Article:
Affluent Hillsborough residents claim town overcharging for water

By Marian Johns | Dec 11, 2016

HILLSBOROUGH — The town of Hillsborough is defending its water rate structure system against several wealthy residents who have filed a lawsuit, claiming the city’s tiered water rates and penalties are illegal.

Nine residents of the town of Hillsborough, an area where the average home is valued at more than $4 million, filed a suit in mid-November in San Mateo County Superior Court against the town. Among the residents involved in the suit are technology investor Dave Marquardt, known for his million-dollar investment in Microsoft during the 1980s, as well as former Goldman Sachs executive Eldridge Gray.

The suit alleges that the town’s tiered water rate system and penalties for excessive water usage go against California Proposition 218, which was passed in 1996 and mandates that the price of utilities must be in line with the cost of providing the service.

The town of Hillsborough maintains that its water rates are in compliance with state laws and that the drought penalties are no longer being collected, according to one of the attorneys defending the town in the suit.

“The town believes that its current and proposed water rates comply with two constitutional mandates - Article XIII D, section 6, commonly referred to as Proposition 218 and Article X, section 2 of the California Constitution,” Kimberly Hood, one of the town's attorneys, told the Northern California Record. “The town is also in the midst of completing a comprehensive and independent water rate study to analyze the town’s cost of service and proportionately allocate those costs amongst customers in compliance with Proposition 218."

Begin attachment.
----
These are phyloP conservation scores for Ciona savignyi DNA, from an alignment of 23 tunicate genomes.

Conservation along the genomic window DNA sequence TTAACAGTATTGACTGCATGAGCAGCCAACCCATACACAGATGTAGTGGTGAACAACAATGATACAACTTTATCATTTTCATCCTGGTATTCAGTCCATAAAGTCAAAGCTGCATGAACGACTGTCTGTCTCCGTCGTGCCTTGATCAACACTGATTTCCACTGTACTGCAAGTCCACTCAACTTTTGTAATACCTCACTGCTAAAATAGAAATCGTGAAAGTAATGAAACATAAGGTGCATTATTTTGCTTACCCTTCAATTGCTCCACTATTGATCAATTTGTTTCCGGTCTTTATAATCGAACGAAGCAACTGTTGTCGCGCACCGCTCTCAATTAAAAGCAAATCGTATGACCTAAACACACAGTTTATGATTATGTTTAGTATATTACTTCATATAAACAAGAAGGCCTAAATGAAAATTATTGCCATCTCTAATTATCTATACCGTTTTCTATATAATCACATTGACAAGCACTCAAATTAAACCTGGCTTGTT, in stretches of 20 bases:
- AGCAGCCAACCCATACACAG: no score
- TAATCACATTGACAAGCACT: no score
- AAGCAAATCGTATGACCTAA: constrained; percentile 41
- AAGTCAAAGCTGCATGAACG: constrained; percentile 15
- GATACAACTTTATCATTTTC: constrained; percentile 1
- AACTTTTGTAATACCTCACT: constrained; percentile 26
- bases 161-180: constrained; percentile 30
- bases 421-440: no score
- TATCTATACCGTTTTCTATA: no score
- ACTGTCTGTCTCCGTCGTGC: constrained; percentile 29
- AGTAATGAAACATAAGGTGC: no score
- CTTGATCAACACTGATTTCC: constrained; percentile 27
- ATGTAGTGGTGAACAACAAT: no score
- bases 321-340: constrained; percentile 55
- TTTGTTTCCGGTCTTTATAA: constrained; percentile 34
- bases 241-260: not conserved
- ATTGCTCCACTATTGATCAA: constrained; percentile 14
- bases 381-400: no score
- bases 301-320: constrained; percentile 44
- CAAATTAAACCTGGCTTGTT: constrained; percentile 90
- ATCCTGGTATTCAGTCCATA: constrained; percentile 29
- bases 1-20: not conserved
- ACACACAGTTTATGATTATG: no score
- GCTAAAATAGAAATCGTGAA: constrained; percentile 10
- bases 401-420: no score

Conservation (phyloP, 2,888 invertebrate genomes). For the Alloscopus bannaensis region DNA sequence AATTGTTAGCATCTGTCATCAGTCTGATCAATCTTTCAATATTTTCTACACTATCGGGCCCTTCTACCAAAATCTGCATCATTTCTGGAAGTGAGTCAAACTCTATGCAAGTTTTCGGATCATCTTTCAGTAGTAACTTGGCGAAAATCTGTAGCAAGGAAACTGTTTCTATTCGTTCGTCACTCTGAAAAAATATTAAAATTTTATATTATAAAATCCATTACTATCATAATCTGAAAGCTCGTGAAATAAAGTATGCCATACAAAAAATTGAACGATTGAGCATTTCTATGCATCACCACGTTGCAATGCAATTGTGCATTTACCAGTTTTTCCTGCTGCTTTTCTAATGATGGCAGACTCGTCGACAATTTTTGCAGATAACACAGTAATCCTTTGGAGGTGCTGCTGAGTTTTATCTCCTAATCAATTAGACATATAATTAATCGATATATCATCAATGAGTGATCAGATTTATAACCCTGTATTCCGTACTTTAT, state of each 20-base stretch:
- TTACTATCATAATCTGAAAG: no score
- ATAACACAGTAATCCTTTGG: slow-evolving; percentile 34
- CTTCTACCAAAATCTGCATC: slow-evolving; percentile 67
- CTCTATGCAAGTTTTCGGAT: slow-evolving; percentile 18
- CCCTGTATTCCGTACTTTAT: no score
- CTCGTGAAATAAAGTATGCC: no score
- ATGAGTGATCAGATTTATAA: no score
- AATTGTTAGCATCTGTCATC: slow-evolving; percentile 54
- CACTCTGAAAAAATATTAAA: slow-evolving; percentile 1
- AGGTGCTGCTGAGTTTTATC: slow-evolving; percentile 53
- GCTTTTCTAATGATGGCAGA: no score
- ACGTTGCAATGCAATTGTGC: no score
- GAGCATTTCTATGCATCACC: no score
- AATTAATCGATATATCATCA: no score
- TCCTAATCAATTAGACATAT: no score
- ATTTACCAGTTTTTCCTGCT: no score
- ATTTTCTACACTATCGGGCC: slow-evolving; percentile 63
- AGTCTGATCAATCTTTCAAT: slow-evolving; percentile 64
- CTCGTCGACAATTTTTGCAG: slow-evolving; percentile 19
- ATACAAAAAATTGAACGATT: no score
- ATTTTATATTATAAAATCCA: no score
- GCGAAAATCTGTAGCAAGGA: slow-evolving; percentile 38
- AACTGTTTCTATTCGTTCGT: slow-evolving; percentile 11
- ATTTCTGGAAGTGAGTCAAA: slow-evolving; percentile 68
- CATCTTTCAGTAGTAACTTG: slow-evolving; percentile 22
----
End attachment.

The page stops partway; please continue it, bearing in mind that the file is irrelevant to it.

The town of Hillsborough, well known for its multi-million-dollar beautifully landscaped homes, was ordered to reduce water consumption by 36 percent after the state’s drought conservation mandates were put in place in 2015.

“The drought penalties are no longer being collected, but are separate from the town’s water rates and consistent with state law authorizing volumetric water penalties during periods of drought,” Hood said. “The town imposed volumetric penalties in response to regulations imposed by the State Water Resources Control Board, which required the town to reduce its water consumption by 36 percent compared to its 2013 water use, or face potential state fines of up to $10,000 per day."

Hood said that the town’s costs of service are not allocated based on areas.

"Rather, the cost of service study analyzes what it cost the town to provide water service and the appropriate rates to fairly and appropriately allocate the costs of providing water to customers,” said Hood. “The higher the costs of service associated with higher water consumption and the basis for the increasing tiers are discussed further in the town’s water rate study.”

Hood said the latest draft of the town’s water rate study (cost of service study) is available to the public on the town’s website

The suit likely will be scrutinized by other water providers across the state who also had to institute drought policies stemming from California’s state mandates to conserve.

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